“There are more things in heaven and earth than are dreamt of in your philosophy,” said Hamlet, which sums up this Vespa perfectly.
Scooterists are complex characters. The owner of Ghost Hunter, Martin Reeves, is no exception. “So many things have happened in my life that I can’t believe in anything other than an afterlife,” he explained.
To understand Ghost Hunter it’s necessary to explain what’s meant by spiritualism and to be clear it’s not about zombies. In essence, spiritualists believe that it’s possible to interact with spirits of the dead.
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In their belief system, the realm in which spirits exist, the afterlife isn’t a static place but rather an environment in which the departed continue to evolve. These two pillars of belief lead spiritualists to a conclusion that spirits can provide guidance on moral issues, even giving insights as to the nature of God and the universe.
In creating Ghost Hunter, Martin’s built a scooter that functions on several levels. To the casual passer-by it’s a well-executed piece of fantasy art, nodding towards that most popular of 80s genres.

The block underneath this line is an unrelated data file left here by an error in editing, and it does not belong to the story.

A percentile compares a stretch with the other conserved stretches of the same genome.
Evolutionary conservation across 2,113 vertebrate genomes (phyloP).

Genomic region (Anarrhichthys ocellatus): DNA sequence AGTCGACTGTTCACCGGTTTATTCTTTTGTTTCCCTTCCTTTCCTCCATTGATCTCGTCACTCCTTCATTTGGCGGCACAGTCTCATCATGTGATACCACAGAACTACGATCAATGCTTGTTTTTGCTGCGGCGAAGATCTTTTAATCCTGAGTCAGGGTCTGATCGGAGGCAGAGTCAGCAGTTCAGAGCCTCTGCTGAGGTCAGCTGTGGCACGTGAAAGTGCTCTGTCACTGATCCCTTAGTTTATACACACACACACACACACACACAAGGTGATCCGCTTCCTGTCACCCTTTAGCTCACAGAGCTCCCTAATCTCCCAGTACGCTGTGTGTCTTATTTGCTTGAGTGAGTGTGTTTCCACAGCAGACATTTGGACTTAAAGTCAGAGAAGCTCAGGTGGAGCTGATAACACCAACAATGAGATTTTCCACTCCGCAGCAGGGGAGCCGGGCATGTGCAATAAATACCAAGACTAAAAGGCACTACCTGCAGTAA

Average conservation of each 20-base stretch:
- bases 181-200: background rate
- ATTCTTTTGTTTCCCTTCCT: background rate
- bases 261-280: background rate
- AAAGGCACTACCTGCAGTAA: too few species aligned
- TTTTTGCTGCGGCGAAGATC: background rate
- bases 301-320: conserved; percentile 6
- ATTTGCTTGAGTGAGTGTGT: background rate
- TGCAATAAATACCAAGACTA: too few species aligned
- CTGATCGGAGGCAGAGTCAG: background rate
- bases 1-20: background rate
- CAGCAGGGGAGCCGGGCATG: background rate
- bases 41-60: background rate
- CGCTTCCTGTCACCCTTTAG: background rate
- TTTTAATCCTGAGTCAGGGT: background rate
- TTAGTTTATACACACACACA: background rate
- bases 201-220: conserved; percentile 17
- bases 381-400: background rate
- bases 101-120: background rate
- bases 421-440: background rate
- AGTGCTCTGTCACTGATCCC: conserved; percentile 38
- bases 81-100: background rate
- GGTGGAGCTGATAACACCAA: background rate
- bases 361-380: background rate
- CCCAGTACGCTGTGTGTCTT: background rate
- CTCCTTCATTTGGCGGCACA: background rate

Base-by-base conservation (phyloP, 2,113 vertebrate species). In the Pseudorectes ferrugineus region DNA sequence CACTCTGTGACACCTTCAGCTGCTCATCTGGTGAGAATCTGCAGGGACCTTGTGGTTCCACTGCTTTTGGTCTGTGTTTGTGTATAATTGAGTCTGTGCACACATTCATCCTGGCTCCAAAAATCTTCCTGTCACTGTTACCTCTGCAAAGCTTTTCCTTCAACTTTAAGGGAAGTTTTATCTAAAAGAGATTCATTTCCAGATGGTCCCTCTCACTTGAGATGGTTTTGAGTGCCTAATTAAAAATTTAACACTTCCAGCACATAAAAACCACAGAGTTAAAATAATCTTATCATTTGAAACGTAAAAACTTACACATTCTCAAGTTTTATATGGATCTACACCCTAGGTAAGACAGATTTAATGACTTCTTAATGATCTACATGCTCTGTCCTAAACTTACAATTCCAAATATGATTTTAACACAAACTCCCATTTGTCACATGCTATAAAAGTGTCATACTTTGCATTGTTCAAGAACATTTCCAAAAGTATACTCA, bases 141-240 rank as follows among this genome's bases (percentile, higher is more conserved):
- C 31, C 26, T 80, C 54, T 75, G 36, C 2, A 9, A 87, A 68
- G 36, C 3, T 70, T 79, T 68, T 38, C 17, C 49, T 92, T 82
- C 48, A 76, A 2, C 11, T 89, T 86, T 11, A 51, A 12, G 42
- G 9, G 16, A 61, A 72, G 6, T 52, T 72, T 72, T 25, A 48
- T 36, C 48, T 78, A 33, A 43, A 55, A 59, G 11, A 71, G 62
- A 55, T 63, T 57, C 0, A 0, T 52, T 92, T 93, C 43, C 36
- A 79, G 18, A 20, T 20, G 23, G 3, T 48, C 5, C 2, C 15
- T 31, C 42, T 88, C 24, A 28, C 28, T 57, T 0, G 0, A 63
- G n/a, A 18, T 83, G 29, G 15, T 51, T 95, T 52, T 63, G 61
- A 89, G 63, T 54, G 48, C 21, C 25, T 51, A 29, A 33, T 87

On closer examination it’s far more complex, with Steve Levitt’s murals achieving a multi-layered effect.
While the vivid green ‘smoke’ and signwriting instantly grab attention it’s not long before images emerge ethereally from the unbelievably deep burgundy so skilfully applied by Tom Ashley.
In keeping with Martin’s scooterboy roots, the brightwork, which can be so easily overdone, is restrained and confined to the classics of cowl, exhaust and forks.
The engine’s been treated to a 172cc upgrade with porting by Paul Jolliff, Cosa clutch and 28m carb while the Revolver exhaust ensures advance notice is given of his arrival!
Adding to the experience is the BGM suspension, which Martin thoroughly recommends: “The engine pulls very strongly and the shocks make its handling very responsive. It’s a pleasure to ride.”
Whether believer or sceptic, at some point most of us have escaped misfortune and uttered the words ‘Someone must have been watching over me’ and perhaps they were.
Since primordial times, people have tried to make sense of the world around them and there’s no doubt that Ghost Hunter’s a worthy addition to that tradition.
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